A shoal of Peach Blossom Jellyfish in rarely seen numbers was found for the first time in Dazhou City, Sichuan, on July 29, 2008. The Peach Blossom Jellyfish evolved about 650 million years ago, is ranked as the most endangered species in the world, and is one of China's aquatic treasures.
Peach Blossom Jellfish
According to a Chengdu Business Daily report on July 31, the jellyfish, the size of a 50 cent Chinese coin, were floating like peach blossoms in water. With neither head nor tail, transparent and pure, they looked like a cluster of parachutes floating in the sky.
Chen Wen, a member of staff in the Animal Epidemic Prevention and Quarantine Station of Dazhou Bureau of Aquatic Products, said that the jellyfish were found on July 29 in Daxian County in a volume of oxygen-rich water of around 60-70 square meters. After comparison with a website example, the workers were surprised to find that all the features of these newly discovered specimens matched those of the Peach Blossom Jellyfish.
Associate Chief Engineer of Dazhou Bureau of Aquatic Products Deng Xiaojun told Chengdu Business Daily, "Having referred to various documentations and subjected the specimens to verification by experts and academics, we have concluded that this rare creature found in Daxian County is indeed a species of Peach Blossom Jellyfish."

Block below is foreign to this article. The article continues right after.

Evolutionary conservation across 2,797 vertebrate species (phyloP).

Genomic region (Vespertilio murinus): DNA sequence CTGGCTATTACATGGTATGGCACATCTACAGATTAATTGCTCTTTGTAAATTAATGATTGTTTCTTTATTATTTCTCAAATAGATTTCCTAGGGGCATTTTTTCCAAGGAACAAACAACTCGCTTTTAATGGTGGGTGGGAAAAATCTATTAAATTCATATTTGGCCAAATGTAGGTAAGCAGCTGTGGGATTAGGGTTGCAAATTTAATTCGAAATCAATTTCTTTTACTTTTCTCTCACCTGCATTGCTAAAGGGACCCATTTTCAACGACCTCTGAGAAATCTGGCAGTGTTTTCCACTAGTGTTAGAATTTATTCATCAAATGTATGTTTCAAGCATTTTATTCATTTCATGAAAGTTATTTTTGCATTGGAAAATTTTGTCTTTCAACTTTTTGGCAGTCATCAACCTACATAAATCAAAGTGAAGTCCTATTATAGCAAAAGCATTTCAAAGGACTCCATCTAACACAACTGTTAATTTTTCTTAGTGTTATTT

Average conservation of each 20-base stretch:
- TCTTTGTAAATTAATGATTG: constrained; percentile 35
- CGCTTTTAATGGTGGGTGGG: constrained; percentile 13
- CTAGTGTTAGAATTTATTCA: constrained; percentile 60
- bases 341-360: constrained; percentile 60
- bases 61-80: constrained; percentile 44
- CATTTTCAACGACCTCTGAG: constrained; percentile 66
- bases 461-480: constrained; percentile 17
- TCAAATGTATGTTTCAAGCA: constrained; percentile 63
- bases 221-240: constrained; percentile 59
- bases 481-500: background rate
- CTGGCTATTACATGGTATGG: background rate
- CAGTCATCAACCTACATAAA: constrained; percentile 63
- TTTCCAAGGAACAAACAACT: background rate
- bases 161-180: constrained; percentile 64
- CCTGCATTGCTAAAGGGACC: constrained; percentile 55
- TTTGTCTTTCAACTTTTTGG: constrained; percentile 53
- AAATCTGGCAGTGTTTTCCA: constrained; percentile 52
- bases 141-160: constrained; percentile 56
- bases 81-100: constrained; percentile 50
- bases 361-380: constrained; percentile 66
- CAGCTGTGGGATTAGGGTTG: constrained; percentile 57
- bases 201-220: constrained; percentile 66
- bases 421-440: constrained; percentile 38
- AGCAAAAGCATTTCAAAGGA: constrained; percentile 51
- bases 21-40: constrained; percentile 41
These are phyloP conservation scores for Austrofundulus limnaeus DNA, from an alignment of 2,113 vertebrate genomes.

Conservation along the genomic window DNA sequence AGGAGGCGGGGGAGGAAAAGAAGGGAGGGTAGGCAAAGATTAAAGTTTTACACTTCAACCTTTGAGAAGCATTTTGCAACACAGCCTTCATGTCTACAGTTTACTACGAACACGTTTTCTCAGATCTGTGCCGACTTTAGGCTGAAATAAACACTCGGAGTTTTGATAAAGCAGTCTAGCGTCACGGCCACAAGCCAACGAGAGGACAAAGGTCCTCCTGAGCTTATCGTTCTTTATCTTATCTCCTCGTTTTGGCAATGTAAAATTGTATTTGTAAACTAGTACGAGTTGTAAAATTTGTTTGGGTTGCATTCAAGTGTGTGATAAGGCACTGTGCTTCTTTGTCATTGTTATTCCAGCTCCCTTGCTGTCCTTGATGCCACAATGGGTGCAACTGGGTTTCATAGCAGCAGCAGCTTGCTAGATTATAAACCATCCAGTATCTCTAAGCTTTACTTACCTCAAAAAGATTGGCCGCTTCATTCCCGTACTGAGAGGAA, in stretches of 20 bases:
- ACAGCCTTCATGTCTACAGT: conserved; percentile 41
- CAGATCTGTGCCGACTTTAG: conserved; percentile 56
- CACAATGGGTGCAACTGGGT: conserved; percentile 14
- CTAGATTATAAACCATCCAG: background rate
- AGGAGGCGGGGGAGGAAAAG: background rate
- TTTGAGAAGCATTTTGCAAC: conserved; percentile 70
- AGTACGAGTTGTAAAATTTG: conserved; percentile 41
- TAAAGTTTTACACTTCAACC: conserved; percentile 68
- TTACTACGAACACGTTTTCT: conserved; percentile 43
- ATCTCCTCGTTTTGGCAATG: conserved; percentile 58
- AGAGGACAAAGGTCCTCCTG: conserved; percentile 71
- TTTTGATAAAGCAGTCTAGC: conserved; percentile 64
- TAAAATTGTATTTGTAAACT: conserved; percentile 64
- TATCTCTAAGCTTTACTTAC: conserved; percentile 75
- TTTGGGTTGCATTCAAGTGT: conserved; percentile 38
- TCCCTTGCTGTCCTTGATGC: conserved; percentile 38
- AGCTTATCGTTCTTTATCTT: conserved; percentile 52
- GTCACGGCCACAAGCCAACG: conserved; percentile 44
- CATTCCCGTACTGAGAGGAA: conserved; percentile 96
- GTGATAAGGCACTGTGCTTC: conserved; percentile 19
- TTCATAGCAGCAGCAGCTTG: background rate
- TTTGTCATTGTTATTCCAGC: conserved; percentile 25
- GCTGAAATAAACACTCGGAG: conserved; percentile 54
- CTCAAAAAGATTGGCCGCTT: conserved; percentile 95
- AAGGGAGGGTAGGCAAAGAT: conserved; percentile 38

It is rare to find such numbers of Peach Blossom Jellyfish in such a small area of water. The experts do not think these jellyfish were bred in captivity, as their environmental needs are very demanding. The slightest pollution would be fatal to them, and it is rare to breed even one living specimen. This leads to the hope that the appearance of the Peach Blossom Jellyfish is an important sign of improvement in water quality.
The rare jellyfish lives in freshwater in temperate zones. It's the oldest and simplest invertebrate coelenterate animal ever found on earth, and is ranked as the most endangered creature in the world. It first appeared 650 million years ago therefore is also known as the "living fossil of hydro-biology".
The Peach Blossom Jellyfish is of significant academic value. Should it die out it will be a loss not only to species diversification in China but also a cultural loss – in ancient times authors wrote of the Peach Blossom Jellyfish. Domestic academic circles are vocal advocates for protection of this creature.
Of the world's 11 species of Peach Blossom Jellyfish, 9 are to be found in China
To date, eleven varieties of Peach Blossom Jellyfish have been found throughout world, nine in China and the other two respectively in Britain and Japan.
(China.org.cn by Hou Xiaoying, July 31, 2008)